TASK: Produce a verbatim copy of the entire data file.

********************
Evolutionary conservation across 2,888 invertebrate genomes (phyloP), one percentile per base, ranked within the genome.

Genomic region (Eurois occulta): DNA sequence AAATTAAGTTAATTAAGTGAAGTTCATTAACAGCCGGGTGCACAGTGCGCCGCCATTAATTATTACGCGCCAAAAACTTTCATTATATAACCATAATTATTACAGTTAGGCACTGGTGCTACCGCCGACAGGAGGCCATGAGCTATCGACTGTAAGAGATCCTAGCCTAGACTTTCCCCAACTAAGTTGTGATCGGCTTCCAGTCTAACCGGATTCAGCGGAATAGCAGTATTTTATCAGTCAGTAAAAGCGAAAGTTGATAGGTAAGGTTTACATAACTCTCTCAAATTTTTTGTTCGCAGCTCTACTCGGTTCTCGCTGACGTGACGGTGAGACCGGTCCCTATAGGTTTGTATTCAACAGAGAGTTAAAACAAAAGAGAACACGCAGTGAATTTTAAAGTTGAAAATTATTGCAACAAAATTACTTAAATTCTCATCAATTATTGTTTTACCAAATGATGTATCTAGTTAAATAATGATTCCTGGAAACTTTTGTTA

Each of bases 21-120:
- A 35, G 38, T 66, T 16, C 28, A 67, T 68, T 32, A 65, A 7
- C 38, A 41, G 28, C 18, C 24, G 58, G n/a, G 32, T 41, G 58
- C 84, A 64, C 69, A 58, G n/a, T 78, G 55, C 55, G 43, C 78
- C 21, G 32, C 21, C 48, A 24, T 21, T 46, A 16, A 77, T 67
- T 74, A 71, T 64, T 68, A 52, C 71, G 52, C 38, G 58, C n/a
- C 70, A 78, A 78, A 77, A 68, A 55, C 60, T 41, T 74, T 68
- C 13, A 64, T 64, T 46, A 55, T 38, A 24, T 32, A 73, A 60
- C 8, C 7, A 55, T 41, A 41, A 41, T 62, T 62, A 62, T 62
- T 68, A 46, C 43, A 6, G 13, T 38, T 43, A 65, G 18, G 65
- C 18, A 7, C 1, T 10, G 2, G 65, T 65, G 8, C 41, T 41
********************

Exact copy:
Evolutionary conservation across 2,888 invertebrate genomes (phyloP), one percentile per base, ranked within the genome.

Genomic region (Eurois occulta): DNA sequence AAATTAAGTTAATTAAGTGAAGTTCATTAACAGCCGGGTGCACAGTGCGCCGCCATTAATTATTACGCGCCAAAAACTTTCATTATATAACCATAATTATTACAGTTAGGCACTGGTGCTACCGCCGACAGGAGGCCATGAGCTATCGACTGTAAGAGATCCTAGCCTAGACTTTCCCCAACTAAGTTGTGATCGGCTTCCAGTCTAACCGGATTCAGCGGAATAGCAGTATTTTATCAGTCAGTAAAAGCGAAAGTTGATAGGTAAGGTTTACATAACTCTCTCAAATTTTTTGTTCGCAGCTCTACTCGGTTCTCGCTGACGTGACGGTGAGACCGGTCCCTATAGGTTTGTATTCAACAGAGAGTTAAAACAAAAGAGAACACGCAGTGAATTTTAAAGTTGAAAATTATTGCAACAAAATTACTTAAATTCTCATCAATTATTGTTTTACCAAATGATGTATCTAGTTAAATAATGATTCCTGGAAACTTTTGTTA

Each of bases 21-120:
- A 35, G 38, T 66, T 16, C 28, A 67, T 68, T 32, A 65, A 7
- C 38, A 41, G 28, C 18, C 24, G 58, G n/a, G 32, T 41, G 58
- C 84, A 64, C 69, A 58, G n/a, T 78, G 55, C 55, G 43, C 78
- C 21, G 32, C 21, C 48, A 24, T 21, T 46, A 16, A 77, T 67
- T 74, A 71, T 64, T 68, A 52, C 71, G 52, C 38, G 58, C n/a
- C 70, A 78, A 78, A 77, A 68, A 55, C 60, T 41, T 74, T 68
- C 13, A 64, T 64, T 46, A 55, T 38, A 24, T 32, A 73, A 60
- C 8, C 7, A 55, T 41, A 41, A 41, T 62, T 62, A 62, T 62
- T 68, A 46, C 43, A 6, G 13, T 38, T 43, A 65, G 18, G 65
- C 18, A 7, C 1, T 10, G 2, G 65, T 65, G 8, C 41, T 41